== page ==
Guy is an experienced tenor and theatre maker from Bristol.
Jon James – Inside the Music Series Talk 1: “War And Music”
Bristol Proms – Tue 29th July 2014
I know Jon James and his musical talks well. I was very glad to see that Bristol Proms have taken seriously musical outreach and the importance of connecting with audiences about the content of their concerts. The Paintshop was a perfect space, welcoming but also mysterious, to host a talk on the music of war and how it changed the course of Western Classical Music.
Although I presume the primary aim of the talks at Bristol Proms are to bridge the gap in understanding for the newly initiated, I found myself, someone with a degree in music, discovering new things about the music of war time Britain. Jon James’ talk was expertly aimed in, rather than discussing the details of a Stravinsky score, exploring what overarching effect the music and poetry written at the time had on the British people. I was very interested to learn of the differences in musical propaganda from around Europe in the early 20th Century and how the reality of war effected the music of composers like Ivor Gurney and Ralph Vaughan Williams. My one and only criticism, and a very small one at that, is that I would have loved to, instead of hearing a recording of the pieces which were discussed, have a live performance. Perhaps an opportunity for a young artist to sing, easily repeat and take apart sections of songs for the listening audience – what better way to captivate a group of people than to look them in the eye and whisk them away to pastoral England or the misty fields of Normandy.
Jon James’ talk was ever engaging on every level and wickedly funny. A real Bristol Proms Treat. I cannot wait to hear more of what he has to say in the coming days.
Ji Liu, Erebus Ensemble & Jon Tams
Bristol Proms – Tue 29th July 2014
An evening at The Bristol Proms
I was treated to another day full of an eclectic mix of music. Nowhere else do I think it possible to have such a variety of musical genres and performers on the same stage. First for the evening on the 29th July was young Chinese pianist Ji Liu. A man that delighted with florid Bach and sparkly shoes to boot! A most oddly arranged of programmes; Cage’s famous silent piece 4’33”, followed by an almost hour long performance of Bach’s Goldberg Variations. The choice of Cage was an interesting one. I am sure Bristol Old Vic has never experienced a musical performance like it, but the piece is wildly overdone and somewhat of a cliché. Having experienced the piece before I wasn’t particular excited to experience it again. In fact what made the performance of Cage’s piece so thrilling that evening was the energy, joy and huge amount of fun Ji Liu brought to the stage. His dry wit and quirky nature warmed the audience, who totally invested in his performance and contributed in their own way to the silence. What followed was a masterclass in piano playing from Ji Liu. An exhaustingly long piece of variations on a theme that tested both the audience as well as the pianist – ‘A piece to make you go to sleep’ Ji explained. Although very long, Ji’s expert and emotive playing, highlighted by visual projections, triumphed overall. An odd concert, but a very enjoyable one.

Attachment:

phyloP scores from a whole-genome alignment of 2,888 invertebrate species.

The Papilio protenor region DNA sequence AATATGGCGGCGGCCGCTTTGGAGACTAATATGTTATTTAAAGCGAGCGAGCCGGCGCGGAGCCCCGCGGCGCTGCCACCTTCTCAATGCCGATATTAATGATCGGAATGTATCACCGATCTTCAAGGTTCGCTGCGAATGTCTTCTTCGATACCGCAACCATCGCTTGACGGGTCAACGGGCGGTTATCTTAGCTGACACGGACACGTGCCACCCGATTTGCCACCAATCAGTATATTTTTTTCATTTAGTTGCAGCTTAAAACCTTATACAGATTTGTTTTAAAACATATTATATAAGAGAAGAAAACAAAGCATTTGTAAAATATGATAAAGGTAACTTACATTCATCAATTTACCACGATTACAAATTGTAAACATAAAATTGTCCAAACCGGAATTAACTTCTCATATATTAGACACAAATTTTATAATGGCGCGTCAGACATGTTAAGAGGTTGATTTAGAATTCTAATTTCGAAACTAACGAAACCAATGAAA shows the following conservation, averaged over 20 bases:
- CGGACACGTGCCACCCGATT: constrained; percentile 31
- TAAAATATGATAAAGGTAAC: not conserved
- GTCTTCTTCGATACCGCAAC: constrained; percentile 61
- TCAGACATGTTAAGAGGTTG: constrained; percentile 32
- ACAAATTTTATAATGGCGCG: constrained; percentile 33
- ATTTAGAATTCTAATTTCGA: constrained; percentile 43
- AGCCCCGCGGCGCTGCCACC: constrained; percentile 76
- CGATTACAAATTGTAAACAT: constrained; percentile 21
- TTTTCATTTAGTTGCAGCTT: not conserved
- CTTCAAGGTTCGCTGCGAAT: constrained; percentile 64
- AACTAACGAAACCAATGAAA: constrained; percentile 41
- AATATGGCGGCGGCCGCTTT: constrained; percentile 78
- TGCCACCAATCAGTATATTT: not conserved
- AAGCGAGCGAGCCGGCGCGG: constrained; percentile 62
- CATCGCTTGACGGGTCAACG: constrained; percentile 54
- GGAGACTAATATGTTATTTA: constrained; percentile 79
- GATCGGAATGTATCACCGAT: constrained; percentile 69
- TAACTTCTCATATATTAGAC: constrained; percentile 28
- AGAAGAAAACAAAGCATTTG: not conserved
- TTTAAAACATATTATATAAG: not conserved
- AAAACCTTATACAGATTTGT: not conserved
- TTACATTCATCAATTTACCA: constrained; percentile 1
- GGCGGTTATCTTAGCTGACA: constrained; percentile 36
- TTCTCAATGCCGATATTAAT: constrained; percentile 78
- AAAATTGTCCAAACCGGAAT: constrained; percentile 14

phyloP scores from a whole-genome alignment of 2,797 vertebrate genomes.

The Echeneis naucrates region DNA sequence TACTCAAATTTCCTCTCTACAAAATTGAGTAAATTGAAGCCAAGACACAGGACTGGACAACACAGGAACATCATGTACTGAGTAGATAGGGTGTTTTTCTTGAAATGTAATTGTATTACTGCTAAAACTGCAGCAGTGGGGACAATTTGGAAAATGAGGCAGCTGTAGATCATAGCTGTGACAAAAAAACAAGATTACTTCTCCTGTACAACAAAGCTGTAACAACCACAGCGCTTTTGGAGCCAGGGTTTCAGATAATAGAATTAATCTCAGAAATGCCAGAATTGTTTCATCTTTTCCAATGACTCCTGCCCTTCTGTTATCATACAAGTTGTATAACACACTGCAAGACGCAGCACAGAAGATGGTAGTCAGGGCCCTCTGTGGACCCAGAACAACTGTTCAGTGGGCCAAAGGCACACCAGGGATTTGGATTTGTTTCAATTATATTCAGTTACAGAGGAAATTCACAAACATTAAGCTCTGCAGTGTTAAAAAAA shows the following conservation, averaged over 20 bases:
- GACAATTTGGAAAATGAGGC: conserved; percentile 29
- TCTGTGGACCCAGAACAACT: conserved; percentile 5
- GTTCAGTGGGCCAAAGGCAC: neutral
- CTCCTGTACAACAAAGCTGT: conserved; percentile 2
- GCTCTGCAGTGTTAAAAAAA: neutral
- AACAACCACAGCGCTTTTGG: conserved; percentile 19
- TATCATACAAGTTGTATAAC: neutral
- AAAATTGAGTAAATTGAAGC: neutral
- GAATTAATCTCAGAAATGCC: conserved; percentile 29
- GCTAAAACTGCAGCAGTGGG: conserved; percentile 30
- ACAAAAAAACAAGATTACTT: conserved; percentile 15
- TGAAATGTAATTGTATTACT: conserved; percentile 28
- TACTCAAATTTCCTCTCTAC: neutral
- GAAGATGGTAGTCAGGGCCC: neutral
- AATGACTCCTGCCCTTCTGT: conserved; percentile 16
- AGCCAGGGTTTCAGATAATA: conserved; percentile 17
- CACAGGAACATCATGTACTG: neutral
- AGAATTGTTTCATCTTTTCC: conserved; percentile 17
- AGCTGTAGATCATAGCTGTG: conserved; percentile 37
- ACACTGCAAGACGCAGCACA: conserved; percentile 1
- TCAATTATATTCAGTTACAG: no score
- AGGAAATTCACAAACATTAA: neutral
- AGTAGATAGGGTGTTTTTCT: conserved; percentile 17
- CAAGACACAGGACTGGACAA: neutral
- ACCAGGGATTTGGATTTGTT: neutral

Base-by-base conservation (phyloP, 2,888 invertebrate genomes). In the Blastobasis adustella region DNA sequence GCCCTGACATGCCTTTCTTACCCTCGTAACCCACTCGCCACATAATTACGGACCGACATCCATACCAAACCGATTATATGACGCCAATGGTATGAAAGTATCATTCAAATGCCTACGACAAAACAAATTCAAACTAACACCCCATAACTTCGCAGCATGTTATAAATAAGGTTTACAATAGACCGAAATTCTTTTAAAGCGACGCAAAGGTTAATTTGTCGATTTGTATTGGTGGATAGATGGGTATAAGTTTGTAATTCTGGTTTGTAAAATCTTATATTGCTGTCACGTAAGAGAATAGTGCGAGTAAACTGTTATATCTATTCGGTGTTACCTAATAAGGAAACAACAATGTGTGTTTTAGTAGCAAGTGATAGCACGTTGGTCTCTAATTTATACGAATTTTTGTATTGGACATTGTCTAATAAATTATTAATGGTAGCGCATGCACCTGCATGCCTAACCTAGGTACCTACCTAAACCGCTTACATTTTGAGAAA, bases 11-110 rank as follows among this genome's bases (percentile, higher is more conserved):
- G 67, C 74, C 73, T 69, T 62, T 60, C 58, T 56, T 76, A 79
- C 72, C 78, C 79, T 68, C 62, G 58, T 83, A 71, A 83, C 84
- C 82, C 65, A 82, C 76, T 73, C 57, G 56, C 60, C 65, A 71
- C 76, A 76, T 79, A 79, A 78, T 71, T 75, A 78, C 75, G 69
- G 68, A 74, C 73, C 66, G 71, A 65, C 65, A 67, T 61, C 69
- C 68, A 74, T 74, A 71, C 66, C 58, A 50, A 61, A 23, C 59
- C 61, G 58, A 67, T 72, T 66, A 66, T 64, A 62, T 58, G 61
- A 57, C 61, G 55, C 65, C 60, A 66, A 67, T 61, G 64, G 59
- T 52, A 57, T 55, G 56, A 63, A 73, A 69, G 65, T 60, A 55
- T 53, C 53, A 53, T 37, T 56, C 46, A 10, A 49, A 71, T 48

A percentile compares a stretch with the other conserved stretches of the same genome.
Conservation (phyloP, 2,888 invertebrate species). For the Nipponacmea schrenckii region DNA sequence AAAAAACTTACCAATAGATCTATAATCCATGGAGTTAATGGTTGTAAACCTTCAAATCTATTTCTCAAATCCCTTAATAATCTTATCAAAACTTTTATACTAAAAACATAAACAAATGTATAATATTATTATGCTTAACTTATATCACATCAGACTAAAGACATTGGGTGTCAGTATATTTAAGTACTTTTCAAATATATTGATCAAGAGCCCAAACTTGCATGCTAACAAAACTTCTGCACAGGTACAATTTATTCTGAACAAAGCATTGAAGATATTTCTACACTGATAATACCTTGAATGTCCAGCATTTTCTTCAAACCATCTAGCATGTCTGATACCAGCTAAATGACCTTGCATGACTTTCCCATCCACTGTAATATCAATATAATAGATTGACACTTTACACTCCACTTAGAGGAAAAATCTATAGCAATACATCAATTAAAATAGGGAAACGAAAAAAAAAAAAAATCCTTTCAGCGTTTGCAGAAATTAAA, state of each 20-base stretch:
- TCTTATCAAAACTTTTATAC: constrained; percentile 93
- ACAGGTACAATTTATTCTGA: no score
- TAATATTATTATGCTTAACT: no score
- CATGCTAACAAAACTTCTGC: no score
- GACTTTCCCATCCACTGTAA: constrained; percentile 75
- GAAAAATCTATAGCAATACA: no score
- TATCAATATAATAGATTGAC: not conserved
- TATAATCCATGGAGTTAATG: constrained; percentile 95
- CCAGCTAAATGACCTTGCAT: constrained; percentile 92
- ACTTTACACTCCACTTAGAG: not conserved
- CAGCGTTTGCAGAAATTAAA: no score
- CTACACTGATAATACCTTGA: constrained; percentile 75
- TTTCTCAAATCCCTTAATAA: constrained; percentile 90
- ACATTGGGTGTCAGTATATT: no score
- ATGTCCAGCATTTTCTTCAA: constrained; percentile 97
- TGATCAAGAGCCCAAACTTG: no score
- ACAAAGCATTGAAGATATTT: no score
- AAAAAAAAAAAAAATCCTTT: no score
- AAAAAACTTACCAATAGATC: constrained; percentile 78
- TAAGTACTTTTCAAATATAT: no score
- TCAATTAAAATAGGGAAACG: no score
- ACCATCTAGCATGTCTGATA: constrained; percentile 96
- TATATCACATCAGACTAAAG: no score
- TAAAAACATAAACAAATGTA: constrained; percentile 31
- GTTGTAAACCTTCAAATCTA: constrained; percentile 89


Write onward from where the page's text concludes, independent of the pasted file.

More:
After a pint or two at the bar, with fellow Prombassador Jake Bright, it was time for Erebus and John Tams. A concert that was 2 hours in length with a short interval, presented such a variety of music all from the same wartime era. John Tams and his band, along with Artistic Director Tom Morris in discussion, lead the audience through the folk songs and popular songs of The First World War; some very well known to all of us, some very new to all our ears. Although not particularly my ‘cup of tea’, I was able to appreciate, by the amount the audience joined in, that these wartime songs meant very much to many people. Just when we were all set for an evening more akin to a pub gig, cue entrance, in grand and theatrical fashion, of The Erebus Ensemble. Chanting Medieval battle cries, The Erebus Ensemble, now grown in size from Monday’s Bach in The Dark, erupted in fine voice, piercing through the casual atmosphere and striking the hearts of all within the auditorium. The way in which the theatre of music was exploited in that performance is a testament to the compelling transformative power that music has. What followed after the break was quite magical. I was too speechless to tweet. The Howell’s Requiem performed in the hollow of the Bristol Old Vic Theatre was something to be heard; words will not do. I thank Tom Williams and the choir for an exceptional performance, and John Tams for sharing a part of history with us all.